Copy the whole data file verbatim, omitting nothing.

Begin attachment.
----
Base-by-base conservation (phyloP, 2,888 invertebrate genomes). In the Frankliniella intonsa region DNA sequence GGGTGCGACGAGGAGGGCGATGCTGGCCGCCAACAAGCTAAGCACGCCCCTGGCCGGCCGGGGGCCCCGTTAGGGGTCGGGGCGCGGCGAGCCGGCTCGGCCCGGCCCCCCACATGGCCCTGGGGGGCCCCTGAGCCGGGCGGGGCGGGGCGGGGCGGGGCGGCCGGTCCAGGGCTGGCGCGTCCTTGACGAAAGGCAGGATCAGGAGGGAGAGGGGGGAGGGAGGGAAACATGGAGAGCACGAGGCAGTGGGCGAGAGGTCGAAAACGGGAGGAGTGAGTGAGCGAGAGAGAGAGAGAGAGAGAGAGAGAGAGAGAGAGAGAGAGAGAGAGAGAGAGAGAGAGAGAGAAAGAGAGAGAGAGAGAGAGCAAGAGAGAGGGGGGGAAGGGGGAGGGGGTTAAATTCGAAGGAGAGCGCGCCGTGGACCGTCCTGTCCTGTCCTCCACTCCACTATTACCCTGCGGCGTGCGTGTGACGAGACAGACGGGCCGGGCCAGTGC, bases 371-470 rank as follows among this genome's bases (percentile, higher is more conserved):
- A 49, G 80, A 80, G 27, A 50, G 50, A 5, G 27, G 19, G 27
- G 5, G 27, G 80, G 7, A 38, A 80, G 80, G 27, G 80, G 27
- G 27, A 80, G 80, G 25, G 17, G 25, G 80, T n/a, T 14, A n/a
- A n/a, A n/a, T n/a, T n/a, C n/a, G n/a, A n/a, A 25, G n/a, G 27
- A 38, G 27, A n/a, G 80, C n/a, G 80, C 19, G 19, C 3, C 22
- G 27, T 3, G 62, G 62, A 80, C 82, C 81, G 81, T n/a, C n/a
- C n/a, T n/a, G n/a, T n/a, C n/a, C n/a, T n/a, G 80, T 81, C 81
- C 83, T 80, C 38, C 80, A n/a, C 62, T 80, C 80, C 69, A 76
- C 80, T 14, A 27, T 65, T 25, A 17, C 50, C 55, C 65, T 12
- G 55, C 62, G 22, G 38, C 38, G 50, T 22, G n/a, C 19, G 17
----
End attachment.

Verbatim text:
Base-by-base conservation (phyloP, 2,888 invertebrate genomes). In the Frankliniella intonsa region DNA sequence GGGTGCGACGAGGAGGGCGATGCTGGCCGCCAACAAGCTAAGCACGCCCCTGGCCGGCCGGGGGCCCCGTTAGGGGTCGGGGCGCGGCGAGCCGGCTCGGCCCGGCCCCCCACATGGCCCTGGGGGGCCCCTGAGCCGGGCGGGGCGGGGCGGGGCGGGGCGGCCGGTCCAGGGCTGGCGCGTCCTTGACGAAAGGCAGGATCAGGAGGGAGAGGGGGGAGGGAGGGAAACATGGAGAGCACGAGGCAGTGGGCGAGAGGTCGAAAACGGGAGGAGTGAGTGAGCGAGAGAGAGAGAGAGAGAGAGAGAGAGAGAGAGAGAGAGAGAGAGAGAGAGAGAGAGAGAGAGAAAGAGAGAGAGAGAGAGAGCAAGAGAGAGGGGGGGAAGGGGGAGGGGGTTAAATTCGAAGGAGAGCGCGCCGTGGACCGTCCTGTCCTGTCCTCCACTCCACTATTACCCTGCGGCGTGCGTGTGACGAGACAGACGGGCCGGGCCAGTGC, bases 371-470 rank as follows among this genome's bases (percentile, higher is more conserved):
- A 49, G 80, A 80, G 27, A 50, G 50, A 5, G 27, G 19, G 27
- G 5, G 27, G 80, G 7, A 38, A 80, G 80, G 27, G 80, G 27
- G 27, A 80, G 80, G 25, G 17, G 25, G 80, T n/a, T 14, A n/a
- A n/a, A n/a, T n/a, T n/a, C n/a, G n/a, A n/a, A 25, G n/a, G 27
- A 38, G 27, A n/a, G 80, C n/a, G 80, C 19, G 19, C 3, C 22
- G 27, T 3, G 62, G 62, A 80, C 82, C 81, G 81, T n/a, C n/a
- C n/a, T n/a, G n/a, T n/a, C n/a, C n/a, T n/a, G 80, T 81, C 81
- C 83, T 80, C 38, C 80, A n/a, C 62, T 80, C 80, C 69, A 76
- C 80, T 14, A 27, T 65, T 25, A 17, C 50, C 55, C 65, T 12
- G 55, C 62, G 22, G 38, C 38, G 50, T 22, G n/a, C 19, G 17